The startups we've funded so far are pretty quick, but they seem quicker to learn some lessons than others. I think it's because some things about startups are kind of counterintuitive. We've now invested in enough companies that I've learned a trick for determining which points are the counterintuitive ones: they're the ones I have to keep repeating. So I'm going to number these points, and maybe with future startups I'll be able to pull off a form of Huffman coding.
October 2006 In the Q & A period after a recent talk, someone asked what made startups fail. After standing there gaping for a few seconds I realized this was kind of a trick question. It's equivalent to asking how to make a startup succeed—if you avoid every cause of failure, you succeed—and that's too big a question to answer on the fly. Afterwards I realized it could be helpful to look at the problem from this direction.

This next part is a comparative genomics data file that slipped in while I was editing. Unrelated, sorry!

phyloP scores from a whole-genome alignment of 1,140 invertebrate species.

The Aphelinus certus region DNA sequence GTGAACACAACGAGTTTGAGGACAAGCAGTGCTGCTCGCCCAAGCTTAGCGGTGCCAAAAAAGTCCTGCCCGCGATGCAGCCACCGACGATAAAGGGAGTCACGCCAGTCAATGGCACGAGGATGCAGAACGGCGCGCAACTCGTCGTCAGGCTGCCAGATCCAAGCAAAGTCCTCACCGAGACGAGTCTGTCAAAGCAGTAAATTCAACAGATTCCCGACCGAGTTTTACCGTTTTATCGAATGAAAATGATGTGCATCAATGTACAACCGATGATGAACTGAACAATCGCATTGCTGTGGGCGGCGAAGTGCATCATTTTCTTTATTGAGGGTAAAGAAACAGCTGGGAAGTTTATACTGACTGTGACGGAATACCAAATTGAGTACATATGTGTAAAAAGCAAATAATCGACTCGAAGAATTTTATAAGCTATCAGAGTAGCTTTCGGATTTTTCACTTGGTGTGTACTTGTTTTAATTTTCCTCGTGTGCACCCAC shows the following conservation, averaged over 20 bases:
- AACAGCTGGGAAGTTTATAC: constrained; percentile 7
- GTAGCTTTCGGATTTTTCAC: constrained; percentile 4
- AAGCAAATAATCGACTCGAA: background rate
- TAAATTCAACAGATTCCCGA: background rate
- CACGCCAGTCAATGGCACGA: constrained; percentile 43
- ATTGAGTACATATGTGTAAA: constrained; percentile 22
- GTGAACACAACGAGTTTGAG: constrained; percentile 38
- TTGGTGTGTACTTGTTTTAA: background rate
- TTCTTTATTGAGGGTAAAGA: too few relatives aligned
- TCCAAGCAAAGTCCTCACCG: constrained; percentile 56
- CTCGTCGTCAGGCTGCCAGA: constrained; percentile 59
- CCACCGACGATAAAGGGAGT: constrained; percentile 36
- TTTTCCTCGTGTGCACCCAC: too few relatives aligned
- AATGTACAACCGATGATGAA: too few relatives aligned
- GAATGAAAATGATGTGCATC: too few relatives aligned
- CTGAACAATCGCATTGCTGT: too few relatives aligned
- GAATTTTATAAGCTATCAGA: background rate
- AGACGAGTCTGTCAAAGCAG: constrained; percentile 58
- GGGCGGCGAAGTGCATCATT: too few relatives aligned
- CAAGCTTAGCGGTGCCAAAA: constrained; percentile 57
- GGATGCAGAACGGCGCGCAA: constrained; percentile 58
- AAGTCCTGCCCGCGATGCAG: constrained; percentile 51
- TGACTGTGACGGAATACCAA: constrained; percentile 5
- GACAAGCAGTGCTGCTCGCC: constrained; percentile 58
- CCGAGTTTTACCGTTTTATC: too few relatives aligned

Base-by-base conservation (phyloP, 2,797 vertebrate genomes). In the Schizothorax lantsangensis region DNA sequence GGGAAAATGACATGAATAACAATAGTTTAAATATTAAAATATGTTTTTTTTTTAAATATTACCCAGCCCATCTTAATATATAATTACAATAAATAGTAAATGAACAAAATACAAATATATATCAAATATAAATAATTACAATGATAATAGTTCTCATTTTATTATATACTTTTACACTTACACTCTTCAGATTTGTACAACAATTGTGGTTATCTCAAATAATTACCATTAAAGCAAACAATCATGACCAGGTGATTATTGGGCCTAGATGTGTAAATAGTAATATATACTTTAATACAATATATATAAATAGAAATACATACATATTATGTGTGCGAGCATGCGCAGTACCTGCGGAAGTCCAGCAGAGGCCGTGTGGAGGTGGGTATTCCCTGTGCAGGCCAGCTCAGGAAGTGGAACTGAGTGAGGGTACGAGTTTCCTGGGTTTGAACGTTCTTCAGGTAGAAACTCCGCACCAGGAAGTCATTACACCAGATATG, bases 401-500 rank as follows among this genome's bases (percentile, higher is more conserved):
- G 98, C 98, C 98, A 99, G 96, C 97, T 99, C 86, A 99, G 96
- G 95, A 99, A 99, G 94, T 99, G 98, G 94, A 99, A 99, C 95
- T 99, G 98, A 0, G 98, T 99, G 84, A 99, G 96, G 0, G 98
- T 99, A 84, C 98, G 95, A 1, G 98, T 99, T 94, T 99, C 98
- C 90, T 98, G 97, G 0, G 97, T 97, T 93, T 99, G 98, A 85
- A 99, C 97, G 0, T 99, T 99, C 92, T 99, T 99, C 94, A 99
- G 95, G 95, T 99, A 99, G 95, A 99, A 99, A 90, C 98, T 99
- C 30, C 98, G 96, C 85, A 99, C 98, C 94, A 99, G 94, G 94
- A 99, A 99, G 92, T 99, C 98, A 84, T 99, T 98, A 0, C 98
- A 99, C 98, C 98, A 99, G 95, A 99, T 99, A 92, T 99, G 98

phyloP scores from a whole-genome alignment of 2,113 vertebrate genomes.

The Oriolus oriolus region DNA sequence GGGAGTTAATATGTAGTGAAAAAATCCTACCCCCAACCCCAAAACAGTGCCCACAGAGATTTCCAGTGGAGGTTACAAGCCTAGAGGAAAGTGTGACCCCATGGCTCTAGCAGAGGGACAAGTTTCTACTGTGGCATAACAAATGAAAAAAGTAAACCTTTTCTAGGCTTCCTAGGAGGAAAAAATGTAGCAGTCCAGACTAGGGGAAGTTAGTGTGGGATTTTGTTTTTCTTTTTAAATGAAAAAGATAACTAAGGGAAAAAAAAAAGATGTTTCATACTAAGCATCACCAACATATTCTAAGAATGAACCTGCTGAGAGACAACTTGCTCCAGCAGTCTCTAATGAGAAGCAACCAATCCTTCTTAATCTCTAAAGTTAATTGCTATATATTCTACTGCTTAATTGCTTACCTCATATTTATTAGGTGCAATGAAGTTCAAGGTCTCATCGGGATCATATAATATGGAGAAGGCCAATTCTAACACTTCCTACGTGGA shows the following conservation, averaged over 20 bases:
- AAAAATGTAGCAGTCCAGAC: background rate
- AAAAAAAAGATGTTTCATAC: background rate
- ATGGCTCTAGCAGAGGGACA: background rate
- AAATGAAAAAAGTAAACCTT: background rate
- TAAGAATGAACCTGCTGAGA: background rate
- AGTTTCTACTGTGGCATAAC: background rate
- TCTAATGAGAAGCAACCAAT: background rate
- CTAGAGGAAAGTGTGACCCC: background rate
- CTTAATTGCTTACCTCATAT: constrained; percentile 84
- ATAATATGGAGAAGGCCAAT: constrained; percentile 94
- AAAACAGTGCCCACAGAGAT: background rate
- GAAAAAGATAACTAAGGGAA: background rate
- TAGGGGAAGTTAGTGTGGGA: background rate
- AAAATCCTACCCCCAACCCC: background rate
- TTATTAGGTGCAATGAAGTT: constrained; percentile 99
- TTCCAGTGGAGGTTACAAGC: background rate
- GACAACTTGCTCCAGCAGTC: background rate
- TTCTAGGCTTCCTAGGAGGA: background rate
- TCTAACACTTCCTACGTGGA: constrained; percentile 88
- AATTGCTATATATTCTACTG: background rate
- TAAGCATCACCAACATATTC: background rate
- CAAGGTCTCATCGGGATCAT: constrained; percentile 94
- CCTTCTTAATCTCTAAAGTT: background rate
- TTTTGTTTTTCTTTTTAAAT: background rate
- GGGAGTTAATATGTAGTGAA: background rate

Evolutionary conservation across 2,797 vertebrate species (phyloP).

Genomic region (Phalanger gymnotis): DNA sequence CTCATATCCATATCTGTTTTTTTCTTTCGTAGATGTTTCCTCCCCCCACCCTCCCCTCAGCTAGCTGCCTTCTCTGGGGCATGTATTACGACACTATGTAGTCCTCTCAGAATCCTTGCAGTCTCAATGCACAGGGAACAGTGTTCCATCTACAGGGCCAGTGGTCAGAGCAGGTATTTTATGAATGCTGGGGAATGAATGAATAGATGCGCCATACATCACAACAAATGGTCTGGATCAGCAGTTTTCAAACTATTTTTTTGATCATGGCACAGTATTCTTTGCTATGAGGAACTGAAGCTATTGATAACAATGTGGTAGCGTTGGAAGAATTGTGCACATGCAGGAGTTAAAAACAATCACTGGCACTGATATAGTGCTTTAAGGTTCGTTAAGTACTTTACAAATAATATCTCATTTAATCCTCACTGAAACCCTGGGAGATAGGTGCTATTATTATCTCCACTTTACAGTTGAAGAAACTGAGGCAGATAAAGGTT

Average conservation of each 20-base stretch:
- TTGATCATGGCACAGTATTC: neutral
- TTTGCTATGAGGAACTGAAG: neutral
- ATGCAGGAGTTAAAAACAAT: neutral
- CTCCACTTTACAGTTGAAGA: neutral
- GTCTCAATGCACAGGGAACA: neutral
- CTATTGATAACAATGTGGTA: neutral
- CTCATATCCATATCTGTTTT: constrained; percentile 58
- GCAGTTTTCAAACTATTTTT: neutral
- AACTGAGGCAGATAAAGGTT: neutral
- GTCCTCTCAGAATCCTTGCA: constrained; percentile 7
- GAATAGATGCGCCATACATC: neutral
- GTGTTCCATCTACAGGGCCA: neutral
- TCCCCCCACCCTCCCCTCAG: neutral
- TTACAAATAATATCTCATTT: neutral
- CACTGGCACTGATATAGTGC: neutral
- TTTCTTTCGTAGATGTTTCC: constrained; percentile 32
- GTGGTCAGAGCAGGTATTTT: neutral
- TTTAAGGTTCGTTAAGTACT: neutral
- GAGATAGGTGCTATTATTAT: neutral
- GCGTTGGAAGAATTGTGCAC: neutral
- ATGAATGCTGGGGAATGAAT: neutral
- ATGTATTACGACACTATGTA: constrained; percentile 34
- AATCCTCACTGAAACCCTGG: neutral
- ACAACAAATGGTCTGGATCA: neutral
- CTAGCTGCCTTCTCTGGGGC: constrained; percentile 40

February 2009 One of the things I always tell startups is a principle I learned from Paul Buchheit: it's better to make a few people really happy than to make a lot of people semi-happy. I was saying recently to a reporter that if I could only tell startups 10 things, this would be one of them. Then I thought: what would the other 9 be?